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Call it redlining, 21st century style: Wealthy black borrowers in New York City are now six times more likely to wind up saddled with high-interest “subprime” loans than poor white borrowers, finds a study released last week by ACORN, the national advocacy organization. The study tracks the growth of the subprime home mortgage market–and shows how unsuspecting homeowners can get swindled.

Homebuyers or homeowners with less-than-perfect credit may benefit from a legitimate subprime loan, which offers a slightly higher interest rate than a conventional bank loan to compensate for the slightly higher risk. Partly for that reason, the number of subprime refinancing loans mushroomed in the 1990s, from around 1 percent of the market in 1993 to 17 percent in 1999.

But many subprime lenders use sleazy, deceptive “predatory lending” tactics that burden homeowners with more debt than they can possibly pay off. Techniques like usurious interest rates, mandatory credit insurance and huge, unexpected balloon payments are becoming more and more common, according to the report. Worst of all, many of the people who sign on for subprime loans actually would have qualified for a better deal–but unscrupulous brokers convince them that a high-interest, high-fee mortgage is all they can get.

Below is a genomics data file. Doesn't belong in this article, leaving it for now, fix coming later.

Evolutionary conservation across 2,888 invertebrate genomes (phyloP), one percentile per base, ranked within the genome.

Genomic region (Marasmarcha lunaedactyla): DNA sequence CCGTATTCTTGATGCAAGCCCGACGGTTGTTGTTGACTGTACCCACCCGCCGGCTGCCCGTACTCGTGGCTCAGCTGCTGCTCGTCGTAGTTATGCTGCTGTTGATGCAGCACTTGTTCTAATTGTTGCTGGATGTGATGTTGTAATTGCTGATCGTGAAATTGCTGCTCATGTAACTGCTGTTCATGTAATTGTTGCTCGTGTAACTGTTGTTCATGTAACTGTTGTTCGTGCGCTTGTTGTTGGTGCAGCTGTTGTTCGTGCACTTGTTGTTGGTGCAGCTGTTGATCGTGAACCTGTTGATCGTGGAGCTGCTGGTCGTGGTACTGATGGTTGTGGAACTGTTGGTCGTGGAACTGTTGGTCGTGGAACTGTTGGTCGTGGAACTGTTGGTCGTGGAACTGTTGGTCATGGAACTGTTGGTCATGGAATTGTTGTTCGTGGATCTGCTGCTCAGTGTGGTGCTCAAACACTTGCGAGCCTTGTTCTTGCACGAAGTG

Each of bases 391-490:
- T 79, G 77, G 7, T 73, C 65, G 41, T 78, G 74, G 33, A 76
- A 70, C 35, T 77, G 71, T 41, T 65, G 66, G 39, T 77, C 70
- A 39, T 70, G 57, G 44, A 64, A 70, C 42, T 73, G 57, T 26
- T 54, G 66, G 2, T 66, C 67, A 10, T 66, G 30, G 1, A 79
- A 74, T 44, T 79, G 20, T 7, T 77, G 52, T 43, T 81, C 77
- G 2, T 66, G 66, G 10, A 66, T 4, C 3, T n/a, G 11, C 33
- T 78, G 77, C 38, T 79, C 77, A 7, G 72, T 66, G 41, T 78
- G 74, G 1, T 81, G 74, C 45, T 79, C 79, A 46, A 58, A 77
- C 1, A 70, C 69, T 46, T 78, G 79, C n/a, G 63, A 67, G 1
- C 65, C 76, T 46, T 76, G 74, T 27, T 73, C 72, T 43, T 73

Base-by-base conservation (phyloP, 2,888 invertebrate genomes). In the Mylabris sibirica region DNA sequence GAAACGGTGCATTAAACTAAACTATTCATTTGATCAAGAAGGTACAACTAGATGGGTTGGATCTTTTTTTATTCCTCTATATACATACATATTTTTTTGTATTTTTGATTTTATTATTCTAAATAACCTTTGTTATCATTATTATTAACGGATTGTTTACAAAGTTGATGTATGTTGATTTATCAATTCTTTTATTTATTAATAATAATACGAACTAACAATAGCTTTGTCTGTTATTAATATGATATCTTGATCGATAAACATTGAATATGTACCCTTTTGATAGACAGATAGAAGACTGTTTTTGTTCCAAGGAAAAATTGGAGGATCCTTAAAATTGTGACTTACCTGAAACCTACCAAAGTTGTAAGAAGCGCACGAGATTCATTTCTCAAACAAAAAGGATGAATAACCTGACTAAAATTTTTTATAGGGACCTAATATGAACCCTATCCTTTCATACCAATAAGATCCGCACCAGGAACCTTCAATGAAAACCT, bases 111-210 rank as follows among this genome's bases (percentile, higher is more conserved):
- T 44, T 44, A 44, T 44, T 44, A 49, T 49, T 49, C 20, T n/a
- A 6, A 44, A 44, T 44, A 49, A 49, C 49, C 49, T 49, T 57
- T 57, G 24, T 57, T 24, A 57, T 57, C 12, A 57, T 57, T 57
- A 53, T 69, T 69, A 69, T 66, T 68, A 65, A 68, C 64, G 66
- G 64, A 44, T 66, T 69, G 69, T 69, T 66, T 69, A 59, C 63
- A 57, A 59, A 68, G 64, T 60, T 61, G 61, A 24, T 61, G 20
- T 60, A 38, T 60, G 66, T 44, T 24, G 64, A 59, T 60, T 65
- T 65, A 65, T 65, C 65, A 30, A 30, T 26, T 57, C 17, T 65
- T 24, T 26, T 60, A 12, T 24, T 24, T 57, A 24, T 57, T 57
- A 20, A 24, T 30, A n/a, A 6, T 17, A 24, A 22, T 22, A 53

And race clearly plays a huge role. While top-quality loans to African-American homebuyers nationwide have actually declined since 1995, subprime loans to African-Americans have surged by more than 600 percent. Last year, more than 40 percent of the refinance loans made to African-American homeowners in New York City–and more than 20 percent of those made to Latinos-were subprime. For loans going to poor blacks in the city to refinance home mortgages, the number clears 75 percent.

“What it adds up to is a pattern of lending that focuses very hard on minority buyers,” said ACORN’s Lisa Donner, ACORN’s campaign director on the issue. “A vast amount of the subprime lending market is generated through brokers, who can be incredibly aggressive at drumming up business.” The full study is available at ACORN’s website,

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